"Perspectives on Nation Unbound: The Transnational Migration Paradigm in the Current Conjuncture"

Workshops, conferences 2014

  • Beginn: 27.10.2014 17:00
  • Ende: 29.10.2014 16:00
  • Ort: Vrije Universiteit Amsterdam
"Perspectives on Nation Unbound: The Transnational Migration Paradigm in the Current Conjuncture"
This workshop, organized by the Vrije Universiteit and co-sponsored by the Max Planck Institute for the Study of Ethnic and Religious Diversity, brings together anthropologists who have contributed to the development of the transnational migration paradigm with key interlocutors from related analytical frameworks. It aims to look back on twenty years of the paradigm’s development and renew its connection to the critical issues of the global political economy.

For more details please contact esser(at)mmg.mpg.de.

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In 1994, in their book Nations Unbound, three anthropologists, Linda Basch, Nina Glick Schiller, and Cristina Szanton Blanc, argued for a transnational paradigm for the study of migration. Nations Unbound challenged a generation of researchers in multiple disciplines to rethink their approaches to immigration, ethnicity, nationalism, gender, class and status, racialization, religion, globalization, family studies, health, and social welfare. The transnational paradigm spoke to the global situation in which increasing numbers of people in countries facing economic restructuring and political crisis were migrating and establishing themselves in other countries but simultaneously building and maintaining home ties.

Nations Unbound marked the beginning of a new approach to migration in anthropology, as well as inspiring a corpus of work going beyond anthropology and sometimes called “transnational studies.” Much of this work has focused on the multiple anchoring of migrants, sometimes taking it to applied directions in order to help formulate policies including those on migration and development. What has rarely been done, however, is querying the original paradigm and the research and policy it generated as a product of a specific historical conjuncture. In the past decade, social theorists have called for greater reflection on how analytical frameworks reflect and contribute to the intellectual, cultural, and political-economic context from which they develop. These questions became central to the debates about whether concepts of globalization or cosmopolitanism described reorganizations of global conditions or new paradigms for studying those conditions. However, this reflexive stance has rarely been fully developed within transnational migration studies. Scholars have not sufficiently attended to the altered possibilities of individuals living their lives across borders in relationship to continuing economic and political restructuring of global capitalism in crisis which has produced a migration industry and privatization of state functions, changing conditions of labor and labor regulation, the diminution of the right to settle and citizenship rights, securitization and border regimes and the disparities of the migration and development schemes.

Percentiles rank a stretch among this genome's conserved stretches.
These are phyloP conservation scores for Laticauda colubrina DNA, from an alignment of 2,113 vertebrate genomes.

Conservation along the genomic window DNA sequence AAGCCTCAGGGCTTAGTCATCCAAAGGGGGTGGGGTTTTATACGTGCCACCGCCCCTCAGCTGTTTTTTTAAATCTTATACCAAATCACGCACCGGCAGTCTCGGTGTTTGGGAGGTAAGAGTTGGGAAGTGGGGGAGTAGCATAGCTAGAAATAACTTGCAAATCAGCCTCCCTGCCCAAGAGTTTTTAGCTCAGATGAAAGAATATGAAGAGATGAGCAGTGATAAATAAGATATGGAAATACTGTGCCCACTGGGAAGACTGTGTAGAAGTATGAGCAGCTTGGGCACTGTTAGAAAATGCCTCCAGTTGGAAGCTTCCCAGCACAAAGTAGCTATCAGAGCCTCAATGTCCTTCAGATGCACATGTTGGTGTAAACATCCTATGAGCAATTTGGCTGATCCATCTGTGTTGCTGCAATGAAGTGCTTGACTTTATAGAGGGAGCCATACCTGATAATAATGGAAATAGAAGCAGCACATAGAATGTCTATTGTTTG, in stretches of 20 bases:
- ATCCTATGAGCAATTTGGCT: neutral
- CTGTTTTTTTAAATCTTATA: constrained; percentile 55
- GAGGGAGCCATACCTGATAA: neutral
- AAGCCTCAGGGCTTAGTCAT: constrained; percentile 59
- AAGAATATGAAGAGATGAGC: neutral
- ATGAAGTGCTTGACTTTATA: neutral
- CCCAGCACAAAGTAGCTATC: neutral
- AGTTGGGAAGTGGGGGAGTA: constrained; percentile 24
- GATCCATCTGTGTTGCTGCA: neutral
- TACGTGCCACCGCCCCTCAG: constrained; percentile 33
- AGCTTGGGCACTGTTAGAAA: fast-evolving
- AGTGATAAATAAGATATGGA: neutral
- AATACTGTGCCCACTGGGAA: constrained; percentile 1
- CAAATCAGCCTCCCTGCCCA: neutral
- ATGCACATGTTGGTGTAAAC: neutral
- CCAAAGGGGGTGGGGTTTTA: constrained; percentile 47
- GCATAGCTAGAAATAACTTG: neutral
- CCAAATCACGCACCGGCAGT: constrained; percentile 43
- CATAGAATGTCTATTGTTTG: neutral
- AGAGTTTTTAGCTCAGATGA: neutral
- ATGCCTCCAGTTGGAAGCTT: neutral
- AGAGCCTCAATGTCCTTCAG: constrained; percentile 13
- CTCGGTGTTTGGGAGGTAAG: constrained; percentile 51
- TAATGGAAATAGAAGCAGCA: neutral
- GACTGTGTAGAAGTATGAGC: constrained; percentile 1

• Nina Glick Schiller, University of Manchester (emerita), Max Planck Institute for the Study of Ethnic and Religious Diversity
  • Linda Basch, National Council for Research on Women, U.S. (President Emerita)
  • Caroline Brettell, Southern Methodist University
  • Ayşe Çaglar, University of Vienna
  • Nicholas De Genova, King’s College London
  • Bela Feldman Bianco, Campinas State University, Brazil
  • Peggy Levitt, Wellesley College
  • Donald Nonini, University of North Carolina
  • Frank N. Pieke, Leiden University
  • Ninna Nyberg Sørensen, Danish Institute for International Studies
  • Xiang Biao, University of Oxford
  • Brenda Yeoh, National University of Singapore

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